Full disclosure, I did not create this recipe, rather I adapted it from Thomas Keller’s Ad Hoc Fried Chicken from his cookbook “Ad Hoc at Home”. I found several other versions on various websites such as http://www.foodandwine.com, http://www.thekitchn.com, http://www.seriouseats.com which are all slightly different. You can also learn from Keller himself at http://www.masterclass.com. Basically, I cut his brine in half, add ice to quickly cool it down and soak the chicken for only 4 hours so that you can prep it in the morning and be eating by mid-day, which makes it approachable for a Game Day gathering. Since it is best served right away, it is fun to get the kids into the action with the dredging of the chicken pieces while you tend to the hot oil. While not difficult, it is a bit of production, so I make a big batch when I go to the trouble and share with friends. Chill up some bubbles, as Champagne makes a perfect pairing.

BUTTERMILK FRIED CHICKEN (Ktina’s version from Thomas Keller’s “Ad Hoc at Home”)

KtinaKelleher, adapted from Thomas Keller’s “Ad Hoc at Home”
This makes 18 pieces of chicken, so easily feeds 8 with 2 pieces per person. If your chicken pieces are quite large, it should satisfy 12 people.
Course Main Course
Cuisine American


  • 4 Chicken Breast Halves ,2 whole split breast cut in half (8 pieces)
  • 4 Bone in Chicken Thighs
  • 6 Chicken Drumsticks
  • 1 quart Buttermilk
  • 6 cups flour
  • 4 tsp Kosher Salt
  • 2 tsp Black Pepper
  • 2 TBSP Garlic Powder
  • 2 TBSP Onion Powder
  • 2 TBSP Cayenne Pepper
  • 3-4* quarts Canola or Vegetable Oil for frying
  • 1* quart Peanut Oil for frying *omit if there are peanut allergies
  • Maldon Sea Salt for sprinkling


  • 2 Lemons quartered
  • 8 cloves Garlic smashed
  • 6 Bay Leaves
  • ½ bunch Flat Parsley
  • ½ bunch fresh Thyme
  • ¼ cup Honey
  • 2/3 Cup Kosher Salt (Morton's)
  • 2 tsp whole Black Peppercorns
  • 6 cups Water
  • 8 cups Ice



  • Place all ingredients except ice in a stock pot, giving the lemons a squeeze as you drop them in. Cover and bring to a boil. When boiling, give a quick stir, then replace the cover and allow to boil for 1-2 minutes. Remove from heat and add the ice to cool it down and bring to room temperature.
  • Place in chicken pieces in the brine and refrigerate for 4 hours. (The "Ad Hoc" recipe calls for 12, but I found 4 is plenty for a 1 day preparation. In any event, do not allow it to soak for more than 12 hours or it will become too salty.)
  • Remove chicken from brine about an hour before you are ready to cook. Rinse, pat dry place on a parchment lined baking sheet and allow to come to room temperature.


  • Prepare a dredging station: Divide the flour into 2 deep dishes and add half of the spices to each and whisk to blend. Pour the buttermilk into bowl. Line a sheet tray with parchment paper.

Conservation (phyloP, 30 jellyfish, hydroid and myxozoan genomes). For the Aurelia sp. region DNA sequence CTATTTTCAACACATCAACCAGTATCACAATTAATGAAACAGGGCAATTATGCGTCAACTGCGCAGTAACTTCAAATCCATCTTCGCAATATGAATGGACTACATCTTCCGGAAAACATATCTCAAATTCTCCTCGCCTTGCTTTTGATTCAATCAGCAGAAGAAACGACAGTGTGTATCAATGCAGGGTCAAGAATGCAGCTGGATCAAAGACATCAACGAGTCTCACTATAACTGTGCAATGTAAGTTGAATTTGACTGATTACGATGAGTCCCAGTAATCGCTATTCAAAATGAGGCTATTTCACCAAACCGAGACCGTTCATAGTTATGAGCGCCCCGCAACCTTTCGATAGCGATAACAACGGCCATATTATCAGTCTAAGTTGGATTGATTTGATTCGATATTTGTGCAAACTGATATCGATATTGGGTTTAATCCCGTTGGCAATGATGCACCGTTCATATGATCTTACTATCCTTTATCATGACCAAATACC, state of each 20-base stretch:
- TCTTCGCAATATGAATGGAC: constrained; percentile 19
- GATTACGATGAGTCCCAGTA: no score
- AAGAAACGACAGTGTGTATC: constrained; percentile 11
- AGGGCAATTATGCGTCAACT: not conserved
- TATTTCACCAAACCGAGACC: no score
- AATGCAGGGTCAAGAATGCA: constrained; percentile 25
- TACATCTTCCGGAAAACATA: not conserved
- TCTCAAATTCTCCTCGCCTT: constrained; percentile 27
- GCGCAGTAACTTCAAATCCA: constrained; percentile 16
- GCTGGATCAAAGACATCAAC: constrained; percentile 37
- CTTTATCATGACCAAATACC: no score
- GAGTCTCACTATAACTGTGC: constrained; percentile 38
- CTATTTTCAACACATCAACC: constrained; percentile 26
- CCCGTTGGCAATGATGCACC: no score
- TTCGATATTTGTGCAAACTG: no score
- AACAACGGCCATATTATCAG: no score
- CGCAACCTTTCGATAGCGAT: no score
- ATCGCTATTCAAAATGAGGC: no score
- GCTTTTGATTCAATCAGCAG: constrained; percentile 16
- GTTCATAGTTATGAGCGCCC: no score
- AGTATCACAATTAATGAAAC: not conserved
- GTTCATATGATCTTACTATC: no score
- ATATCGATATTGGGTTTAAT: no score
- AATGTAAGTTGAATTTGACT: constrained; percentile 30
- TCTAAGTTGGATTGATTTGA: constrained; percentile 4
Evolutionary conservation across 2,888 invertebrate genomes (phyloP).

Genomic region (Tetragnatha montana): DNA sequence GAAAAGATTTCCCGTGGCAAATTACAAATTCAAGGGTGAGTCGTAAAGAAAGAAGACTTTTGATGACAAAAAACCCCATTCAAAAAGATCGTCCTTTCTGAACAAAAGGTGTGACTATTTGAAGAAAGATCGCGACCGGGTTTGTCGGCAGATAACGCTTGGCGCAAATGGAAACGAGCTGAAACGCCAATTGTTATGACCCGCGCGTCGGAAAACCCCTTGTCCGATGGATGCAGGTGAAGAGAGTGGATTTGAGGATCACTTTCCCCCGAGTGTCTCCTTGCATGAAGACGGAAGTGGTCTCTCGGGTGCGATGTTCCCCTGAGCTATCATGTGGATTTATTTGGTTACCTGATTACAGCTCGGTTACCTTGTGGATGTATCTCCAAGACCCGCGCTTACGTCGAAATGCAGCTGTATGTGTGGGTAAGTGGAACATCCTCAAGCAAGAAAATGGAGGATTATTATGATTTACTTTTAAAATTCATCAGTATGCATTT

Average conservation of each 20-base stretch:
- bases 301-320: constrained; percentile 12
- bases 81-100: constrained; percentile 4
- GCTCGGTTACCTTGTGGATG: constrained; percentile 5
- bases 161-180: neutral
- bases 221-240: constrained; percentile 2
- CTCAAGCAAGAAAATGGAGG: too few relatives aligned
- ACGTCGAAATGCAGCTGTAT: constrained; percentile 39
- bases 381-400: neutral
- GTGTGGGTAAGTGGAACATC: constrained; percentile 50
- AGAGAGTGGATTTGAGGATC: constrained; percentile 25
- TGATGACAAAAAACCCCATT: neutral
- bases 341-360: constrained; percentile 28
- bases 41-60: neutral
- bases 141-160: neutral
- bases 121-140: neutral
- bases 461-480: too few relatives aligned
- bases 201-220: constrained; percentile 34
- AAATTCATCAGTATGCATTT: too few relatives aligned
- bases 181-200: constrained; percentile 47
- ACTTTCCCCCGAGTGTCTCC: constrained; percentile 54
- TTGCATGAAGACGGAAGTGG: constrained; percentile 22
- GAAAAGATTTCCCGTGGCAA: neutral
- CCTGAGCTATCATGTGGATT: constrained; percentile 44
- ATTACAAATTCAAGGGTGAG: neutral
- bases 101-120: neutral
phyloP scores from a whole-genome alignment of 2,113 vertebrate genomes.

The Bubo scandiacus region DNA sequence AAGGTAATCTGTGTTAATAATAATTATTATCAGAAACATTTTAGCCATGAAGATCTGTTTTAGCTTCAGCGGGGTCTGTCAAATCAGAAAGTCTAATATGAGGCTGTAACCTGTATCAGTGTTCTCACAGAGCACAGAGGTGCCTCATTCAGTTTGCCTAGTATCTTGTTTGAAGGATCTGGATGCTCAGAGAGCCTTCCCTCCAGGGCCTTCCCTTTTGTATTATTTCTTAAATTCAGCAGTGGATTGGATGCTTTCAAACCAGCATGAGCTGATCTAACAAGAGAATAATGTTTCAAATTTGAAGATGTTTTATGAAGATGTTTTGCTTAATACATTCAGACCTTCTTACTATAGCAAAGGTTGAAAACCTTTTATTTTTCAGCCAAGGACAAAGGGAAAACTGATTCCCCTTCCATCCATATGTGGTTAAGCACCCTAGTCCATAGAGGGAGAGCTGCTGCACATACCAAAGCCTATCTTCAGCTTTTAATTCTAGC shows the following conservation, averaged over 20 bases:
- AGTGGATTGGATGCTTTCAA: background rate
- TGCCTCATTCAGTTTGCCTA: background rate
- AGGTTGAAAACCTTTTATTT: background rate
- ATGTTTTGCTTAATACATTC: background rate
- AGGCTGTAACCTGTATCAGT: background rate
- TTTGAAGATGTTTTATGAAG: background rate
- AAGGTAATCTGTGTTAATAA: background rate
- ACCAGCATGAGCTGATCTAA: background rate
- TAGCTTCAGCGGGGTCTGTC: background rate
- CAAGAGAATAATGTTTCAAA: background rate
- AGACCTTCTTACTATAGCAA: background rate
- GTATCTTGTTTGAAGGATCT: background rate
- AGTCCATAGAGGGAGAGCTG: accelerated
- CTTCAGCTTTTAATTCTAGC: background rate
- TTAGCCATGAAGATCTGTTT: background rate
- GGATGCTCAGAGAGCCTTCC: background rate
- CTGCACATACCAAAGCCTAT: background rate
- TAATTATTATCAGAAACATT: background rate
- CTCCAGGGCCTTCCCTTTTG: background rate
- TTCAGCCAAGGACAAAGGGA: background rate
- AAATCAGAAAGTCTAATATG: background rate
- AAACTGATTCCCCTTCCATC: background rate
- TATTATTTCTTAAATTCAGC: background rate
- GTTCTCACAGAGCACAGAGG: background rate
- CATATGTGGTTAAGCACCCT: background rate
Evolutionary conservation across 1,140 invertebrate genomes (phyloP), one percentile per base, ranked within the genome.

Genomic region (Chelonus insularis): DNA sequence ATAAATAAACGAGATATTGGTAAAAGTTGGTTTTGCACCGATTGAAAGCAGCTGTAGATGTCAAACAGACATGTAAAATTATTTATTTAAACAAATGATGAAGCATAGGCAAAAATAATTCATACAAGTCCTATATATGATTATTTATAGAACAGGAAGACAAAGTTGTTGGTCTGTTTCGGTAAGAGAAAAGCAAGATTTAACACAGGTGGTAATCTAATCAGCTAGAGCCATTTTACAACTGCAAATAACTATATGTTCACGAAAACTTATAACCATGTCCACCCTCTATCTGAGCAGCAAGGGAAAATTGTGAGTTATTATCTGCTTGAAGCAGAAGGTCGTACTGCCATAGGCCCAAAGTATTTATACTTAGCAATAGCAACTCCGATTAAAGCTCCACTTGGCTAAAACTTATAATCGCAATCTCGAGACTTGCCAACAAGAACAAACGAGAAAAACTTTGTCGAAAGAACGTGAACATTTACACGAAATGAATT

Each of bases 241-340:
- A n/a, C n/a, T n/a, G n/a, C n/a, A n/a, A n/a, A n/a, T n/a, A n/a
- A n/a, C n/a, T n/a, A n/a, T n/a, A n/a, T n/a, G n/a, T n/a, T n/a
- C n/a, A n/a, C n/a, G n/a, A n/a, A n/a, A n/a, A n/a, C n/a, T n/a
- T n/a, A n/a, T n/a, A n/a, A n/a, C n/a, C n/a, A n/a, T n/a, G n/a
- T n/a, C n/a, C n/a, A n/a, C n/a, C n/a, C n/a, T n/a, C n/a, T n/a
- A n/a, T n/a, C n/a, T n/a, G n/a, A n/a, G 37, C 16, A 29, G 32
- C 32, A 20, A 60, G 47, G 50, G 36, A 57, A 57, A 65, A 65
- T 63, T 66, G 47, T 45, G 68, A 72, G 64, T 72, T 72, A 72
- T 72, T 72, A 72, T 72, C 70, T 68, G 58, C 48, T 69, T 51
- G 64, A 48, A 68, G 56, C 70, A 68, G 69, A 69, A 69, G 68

• Pour enough oil into a large pan with at least 5” sides so that it comes to at least 3” deep. Turn on heat to medium high to heat oil. .
  • Heat oven to 300*
  • Dredge the chicken one piece at a time in the flour, then dip in the buttermilk and then coat in flour again, making sure it is well coated. Place on a parchment lined baking sheet and repeat for the remaining chicken.
  • Test if your oil is ready by dropping a clump of the coating into the oil (you will have clumps of flour/buttermilk accumulate in the second dish of flour). If it sizzles quickly and floats, it's ready. If there is no action, increase the heat a bit.
  • Starting with thighs and drumsticks, gently drop into the oil.
  • Cook for 2 minutes then move the pieces about, making sure not to overcrowd the pot (about 6 pieces for a 12” diameter pot). Cook for 11-13 minutes, until uniformly golden brown. Depending on the size of your chicken pieces, you may need to cook them a bit longer. I found about 13 minutes was right.
  • Remove cooked chicken and place on a sheet tray with a rack, skin side up, to allow the grease to drain. Place in the oven while you cook the breast pieces, using the same process. The breasts should take a bit less time, perhaps 9-12 minutes depending on their size.
  • Place chicken on a serving platter, sprinkle with flaky sea salt (Maldon) and serve with Honey Hot Sauce.


  • I skip wings, as I find they don’t have enough meat to make it worthwhile, but if you are carving your own chickens (instructions in “Ad Hoc at Home”), by all means use them.  
  • This is best served right away.  If you are making it ahead, do not place it in the oven, simply drain it on the rack until, skin side up.  When ready to serve, reheat the chicken in a 400* oven for 10 minutes to ensure it is crispy and sprinkle with the Sea Salt. 
  • When dredging the chicken, the 2nd dredge will create clumps from the excess buttermilk.  Try to scoop these out after every 5-6 pieces so it doesn’t adhere to the pieces as it accumulates.  
  • Dredging the chicken is message business, so I like to wear disposable gloves and change them if they get too caked with batter. 
  • I suggest reheating leftovers in the oven and not the microwave to preserve crispness.  The microwave will make it mushy.
  • Costco sells Canola Oil in 3 quart containers (2 packs) under the Kirkland label.
  • I find adding Peanut Oil works well and allows for a little higher cooking temperature.  Omit if there are any peanut allergies in your crowd.  
  • I serve this with Ktina’s Potato Salad and MBC Coleslaw, both of which can be made ahead.  
Keyword Ad Hoc Fried Chicken, Chicken, Fried Chicken

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